Alongside its power to host a gif for every occasion, help avoid forming actual awkward physical connections with people in pubs and enable easy cheating for GCSEs/degrees/wayward spouses, the internet is glorious for its breadth. You name it, you can read about it on the internet – and you can almost undoubtedly see a video of it too. But while this never-ending stream of moving image is a blessing, it can also be a curse. With so much there, it’s incredibly tricky to find something you actually want to watch. It’s a problem digital creative Marc Kremers felt needed addressing, and the catalyst for his creation of new video platform vvatch.
“We’re trying to solve an age old problem: finding good videos to watch. It’s a total drag,” he says. “No matter how good the algorithms are from Netflix, or how much content there is on YouTube, it’s a daunting and laborious process to just watch something good, fast.”
The platform is remarkably simple to use – visitors simply browse various curated channels using the up or down arrow on a computer keyboard, and skipping any content they aren’t into by clicking the right arrow. “It’s a bit like Tinder for videos in that regard,” says Marc.
While it all sounds great, we have to admit an air of cynicsm. A number of sites seem to offer something similar, including the Juice VCR platform:http://www.itsnicethat.com/articles/juice-vcr-video-online-new-music we covered a few months ago. But according to Marc, vvatch isn’t “just another glorified playlist.”
He explains: “In the upcoming first release we’ve figured out a way to make watching videos a ‘live’ experience, like periscope, or conventional TV for that matter. This will make vvatch.tv a collective experience.
“That’s the crucial aspect to this whole thing, it’s a creative platform, similar to Tumblr in some ways. We’re democratising the ability to make TV channels, which as a vehicle for discovery and serendipity has been foolishly forgotten on a lay-by near the superhighway, we think.”
Marc tells us the project came about when he was leading a workshop at the ECAL design school in Lausanne, Switzerland, and wanted to be able to lead an engaging workshop in digital design. The problem he faced was that he found himself trying to teach a project that usually takes months in just five days. “I wanted to do something with as little interface as possible, and push the boundaries of digital interface design,” says Marc. “We talked about more conceptual experiences, and there’s something exciting in that format. I rebuilt the idea a few months ago [which evolved into vvatch], and it’s been a labour of love. But I believed I was onto something.”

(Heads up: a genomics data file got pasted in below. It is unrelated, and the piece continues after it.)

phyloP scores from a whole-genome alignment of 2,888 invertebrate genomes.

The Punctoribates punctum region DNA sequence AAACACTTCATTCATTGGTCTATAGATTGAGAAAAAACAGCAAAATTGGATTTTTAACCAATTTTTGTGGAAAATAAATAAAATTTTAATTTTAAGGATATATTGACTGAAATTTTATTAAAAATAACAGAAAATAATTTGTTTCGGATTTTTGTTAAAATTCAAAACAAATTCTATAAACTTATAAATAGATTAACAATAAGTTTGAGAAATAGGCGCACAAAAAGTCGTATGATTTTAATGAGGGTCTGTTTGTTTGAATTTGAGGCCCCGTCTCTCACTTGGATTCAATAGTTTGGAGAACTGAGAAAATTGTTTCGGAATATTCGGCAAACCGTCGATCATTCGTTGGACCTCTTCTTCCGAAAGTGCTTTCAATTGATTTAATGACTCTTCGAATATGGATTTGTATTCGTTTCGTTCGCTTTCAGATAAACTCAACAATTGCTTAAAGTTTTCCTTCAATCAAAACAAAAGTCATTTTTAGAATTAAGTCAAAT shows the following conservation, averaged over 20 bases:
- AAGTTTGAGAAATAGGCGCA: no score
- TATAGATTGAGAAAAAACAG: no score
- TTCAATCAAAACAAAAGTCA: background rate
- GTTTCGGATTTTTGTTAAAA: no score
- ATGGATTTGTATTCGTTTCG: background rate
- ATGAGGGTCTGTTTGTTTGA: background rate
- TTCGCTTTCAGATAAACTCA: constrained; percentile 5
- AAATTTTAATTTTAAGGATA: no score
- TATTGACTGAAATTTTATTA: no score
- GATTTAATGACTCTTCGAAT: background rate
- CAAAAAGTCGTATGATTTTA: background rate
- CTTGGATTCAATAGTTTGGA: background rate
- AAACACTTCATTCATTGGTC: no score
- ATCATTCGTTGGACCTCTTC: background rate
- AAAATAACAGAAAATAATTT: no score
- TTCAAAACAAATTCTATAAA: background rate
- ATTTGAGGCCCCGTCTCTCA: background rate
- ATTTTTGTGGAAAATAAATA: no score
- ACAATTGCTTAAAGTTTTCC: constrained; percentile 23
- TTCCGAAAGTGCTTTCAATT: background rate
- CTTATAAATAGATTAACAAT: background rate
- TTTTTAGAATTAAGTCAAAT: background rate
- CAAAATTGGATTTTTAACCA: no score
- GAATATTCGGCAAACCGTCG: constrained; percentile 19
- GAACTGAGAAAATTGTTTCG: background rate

Having spoken with friends and other designers, Marc found people to be intrigued by the prospect of being able to programme their own online television platforms. “They get excited about the creative possibilities,” he says. “Digital is so much about making choices, but with vvatch it’ll have the right content so you can guarantee it’ll be good.”
At the moment, the site is in very early “teaser” stages, and while thousands of people have subscribed, users aren’t yet able to upload their own content. Instead, the carefully curated channels have been formed from Marc spending “hundreds of hours” on YouTube. Users will be able to upload their own content within the next couple of months.
“I think it will start to form a very compelling channel,” says Marc. “I wanted to prove to myself that it was possible to have that good content in one place that resonates with a larger audience.” We ask how it’s different to looking at YouTube playlists, especially those curated by designers, artists or record labels you trust. Isn’t it just those, but in another name and newer clothing? Marc says: “Even the YouTube playlists made by interesting people who you trust become like graveyards, they’re so depressing. People, myself included, think they’re going to be super organised and make these playlists but they just get forgotten. vvatch changes the perception of what you can do with a format. We want people to think of it as a creative medium or platform, like Tumblr.”
True to its origins, the look and feel of the site is simple and clean, created in collaboration with designer Damien Poulain.. The colour purple was chosen because “to be honest, we just liked the colour purple,” says Marc, and because Soundcloud and YouTube are characterised by orange and red branding respectively. “We’re all about how much you can do with so little,” says Marc. “The idea of minimal functionality is a really interesting space, all we’ve got is a very Snapchatty look and a universal emoji of a guy surfing. It’s amazing how far you can go with something so simple.”
About the Author
Emily joined It’s Nice That as Online Editor in the summer of 2014 after four years at Design Week. She is particularly interested in graphic design, branding and music. After working It's Nice That as both Online Editor and Deputy Editor, Emily left the company in 2016.